When you compare Conservative House Leader Peter Van Loan’s march across the Commons floor to wave his finger and get into a heated verbal match (with NDP House Leader Nathan Cullen and NDP leader Thomas Mulcair) to some of the legislative fisticuffs you can find on Youtube it really wasn’t much.
While the aisle of the House of Commons divides the government side and the opposition by some two sword lengths, common sense should have kept Van Loan on his side of the House. There was no need to cross over to the NDP side as nothing would be accomplished by doing so. As it is it made an already tense day worse.
The Official Opposition thought they had caught the government on a technicality and they wanted to force another vote which would have further delayed passage of Bill C-45, a bill with which they strongly disagree. What is so exciting about that? Why was it necessary for the Conservative House Leader to cross the floor? It is perfectly legitimate for any opposition party to use the full arsenal of tactics available to them to delay or defeat government legislation.
Perhaps the Conservative side has forgotten the tactics they used when one of their predecessor parties (the Reform Party) used every tactic available to them to stall and try to prevent the Nis’ga Treaty from being passed by the Chretien government.
In 1999, the Reform Party forced 471 votes on amendments to the Nis’ga Land Claims Treaty. According to the CBC, it took 42 hours and 25 minutes to force recall votes on all the motions, including some as minor as the placement of a comma. Delaying or stalling the passage of a bill is a legitimate tactic in a democracy. While the Conservatives may not like anyone standing up to them or delaying their agenda in the House, the last I heard Canada was still a democracy and opposition parties are not required to do the government’s bidding.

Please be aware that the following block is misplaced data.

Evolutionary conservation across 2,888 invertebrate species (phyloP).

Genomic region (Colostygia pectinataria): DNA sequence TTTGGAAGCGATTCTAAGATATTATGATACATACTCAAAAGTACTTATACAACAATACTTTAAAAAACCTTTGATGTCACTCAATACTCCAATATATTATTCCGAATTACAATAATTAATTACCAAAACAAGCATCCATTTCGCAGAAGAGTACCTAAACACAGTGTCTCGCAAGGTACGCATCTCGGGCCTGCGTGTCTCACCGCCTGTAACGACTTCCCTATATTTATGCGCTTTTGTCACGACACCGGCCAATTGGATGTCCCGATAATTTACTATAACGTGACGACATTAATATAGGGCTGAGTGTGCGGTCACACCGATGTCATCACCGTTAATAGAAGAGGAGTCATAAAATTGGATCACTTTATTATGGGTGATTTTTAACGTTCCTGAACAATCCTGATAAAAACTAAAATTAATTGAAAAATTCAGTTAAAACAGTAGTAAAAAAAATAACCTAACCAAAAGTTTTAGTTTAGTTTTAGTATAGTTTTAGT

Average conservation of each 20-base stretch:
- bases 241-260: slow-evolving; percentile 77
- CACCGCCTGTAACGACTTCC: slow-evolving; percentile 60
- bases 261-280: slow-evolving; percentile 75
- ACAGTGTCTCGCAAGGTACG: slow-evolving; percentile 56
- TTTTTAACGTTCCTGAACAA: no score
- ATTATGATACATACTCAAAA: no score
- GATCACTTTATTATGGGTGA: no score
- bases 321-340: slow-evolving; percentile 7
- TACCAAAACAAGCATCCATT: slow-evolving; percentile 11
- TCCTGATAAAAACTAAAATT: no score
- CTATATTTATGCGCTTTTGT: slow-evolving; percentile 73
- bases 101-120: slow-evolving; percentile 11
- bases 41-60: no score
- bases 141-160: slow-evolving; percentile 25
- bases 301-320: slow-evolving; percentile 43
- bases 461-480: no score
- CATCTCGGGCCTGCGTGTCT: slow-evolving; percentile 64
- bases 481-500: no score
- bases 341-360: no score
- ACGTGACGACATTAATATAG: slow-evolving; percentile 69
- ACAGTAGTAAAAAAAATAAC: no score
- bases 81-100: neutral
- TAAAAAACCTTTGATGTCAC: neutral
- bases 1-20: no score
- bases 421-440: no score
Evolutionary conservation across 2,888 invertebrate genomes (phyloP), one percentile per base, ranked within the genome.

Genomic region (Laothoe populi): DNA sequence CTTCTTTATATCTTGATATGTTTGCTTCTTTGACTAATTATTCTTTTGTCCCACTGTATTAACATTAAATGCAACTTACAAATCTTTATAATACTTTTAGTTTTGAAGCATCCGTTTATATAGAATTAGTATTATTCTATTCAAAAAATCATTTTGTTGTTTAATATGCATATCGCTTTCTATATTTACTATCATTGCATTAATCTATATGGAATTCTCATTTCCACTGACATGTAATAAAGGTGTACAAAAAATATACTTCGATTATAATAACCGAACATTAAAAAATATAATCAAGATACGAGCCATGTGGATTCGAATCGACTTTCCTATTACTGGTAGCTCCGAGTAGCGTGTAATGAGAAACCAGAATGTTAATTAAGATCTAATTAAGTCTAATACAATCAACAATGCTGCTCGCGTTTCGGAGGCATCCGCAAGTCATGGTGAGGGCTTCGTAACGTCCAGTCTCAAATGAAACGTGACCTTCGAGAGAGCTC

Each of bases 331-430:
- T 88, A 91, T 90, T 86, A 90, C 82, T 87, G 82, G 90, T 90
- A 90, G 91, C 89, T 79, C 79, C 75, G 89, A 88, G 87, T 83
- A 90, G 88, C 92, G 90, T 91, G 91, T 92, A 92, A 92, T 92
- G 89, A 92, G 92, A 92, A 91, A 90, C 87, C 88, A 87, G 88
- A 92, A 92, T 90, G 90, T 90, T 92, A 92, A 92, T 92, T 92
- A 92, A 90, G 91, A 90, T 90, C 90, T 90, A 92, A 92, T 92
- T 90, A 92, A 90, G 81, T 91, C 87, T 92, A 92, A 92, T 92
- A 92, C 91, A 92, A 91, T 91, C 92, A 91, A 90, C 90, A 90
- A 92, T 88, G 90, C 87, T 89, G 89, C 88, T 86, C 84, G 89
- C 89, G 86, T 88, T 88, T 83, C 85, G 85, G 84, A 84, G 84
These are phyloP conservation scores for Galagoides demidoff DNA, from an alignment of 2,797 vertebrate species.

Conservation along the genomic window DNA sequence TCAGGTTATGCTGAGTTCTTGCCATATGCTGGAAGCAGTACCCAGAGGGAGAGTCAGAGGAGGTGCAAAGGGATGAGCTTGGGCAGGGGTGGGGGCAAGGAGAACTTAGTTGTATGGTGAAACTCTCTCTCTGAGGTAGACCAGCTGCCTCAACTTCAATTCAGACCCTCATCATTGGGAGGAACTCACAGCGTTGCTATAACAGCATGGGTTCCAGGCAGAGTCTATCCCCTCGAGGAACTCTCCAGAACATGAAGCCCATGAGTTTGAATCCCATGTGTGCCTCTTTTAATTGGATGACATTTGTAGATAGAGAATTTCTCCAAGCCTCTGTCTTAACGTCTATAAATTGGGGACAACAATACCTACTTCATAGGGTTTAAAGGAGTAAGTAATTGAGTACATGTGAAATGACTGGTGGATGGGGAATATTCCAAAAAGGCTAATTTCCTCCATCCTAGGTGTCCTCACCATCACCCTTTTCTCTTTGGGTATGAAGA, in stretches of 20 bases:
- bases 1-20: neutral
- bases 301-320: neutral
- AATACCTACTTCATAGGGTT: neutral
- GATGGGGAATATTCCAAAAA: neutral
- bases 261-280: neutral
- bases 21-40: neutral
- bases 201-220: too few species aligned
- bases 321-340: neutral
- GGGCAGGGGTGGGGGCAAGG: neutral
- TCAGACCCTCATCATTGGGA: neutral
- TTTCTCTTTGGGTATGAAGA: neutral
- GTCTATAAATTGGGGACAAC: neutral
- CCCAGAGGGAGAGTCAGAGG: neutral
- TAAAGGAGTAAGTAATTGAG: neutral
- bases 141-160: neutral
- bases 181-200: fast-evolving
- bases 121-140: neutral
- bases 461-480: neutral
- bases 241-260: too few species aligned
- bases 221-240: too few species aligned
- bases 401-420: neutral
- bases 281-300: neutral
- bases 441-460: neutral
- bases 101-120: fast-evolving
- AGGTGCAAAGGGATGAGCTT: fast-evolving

In opposition the Conservatives and Stephen Harper opposed omnibus bills. Today they ram them down the throats of the opposition parties with little regard for the niceties of real debate over items that both the opposition and public might feel need further discussion. Their heavy handed use of time allocation is guaranteed to leave opposition parties in no mood to cooperate with a government agenda or timetable. If someone had the time, it would be interesting to see how often other Commonwealth democracies limit debate in their legislatures and compare it to the present government’s use.
Even if every one of the acts and regulations that are crammed into C-45 need to be updated and or amended, the government side controls the parliamentary agenda. They decide when items are introduced and they decide what is to be discussed in the House. Could they not have carved that omnibus bill into smaller pieces of legislation for proper debate? The government side can’t argue that everything needed to be lumped into one bill to meet a deadline because the answer to that is they set their priorities, they decide which bills get discussed and in what order. It is not the opposition’s fault if the government can’t get itself organized to get bills passed on time after suitable debate.
The Christmas break can’t come soon enough for our MPs, they really do need to get away from the bubble they live in here in Ottawa. It’s time for them to get back home where their constituents can tell them a thing or two about how they view their shenanigans in the House of Commons. I would wager all the parties will get the same tongue lashing they deserve for the way the conduct the serious business of governing the nation.
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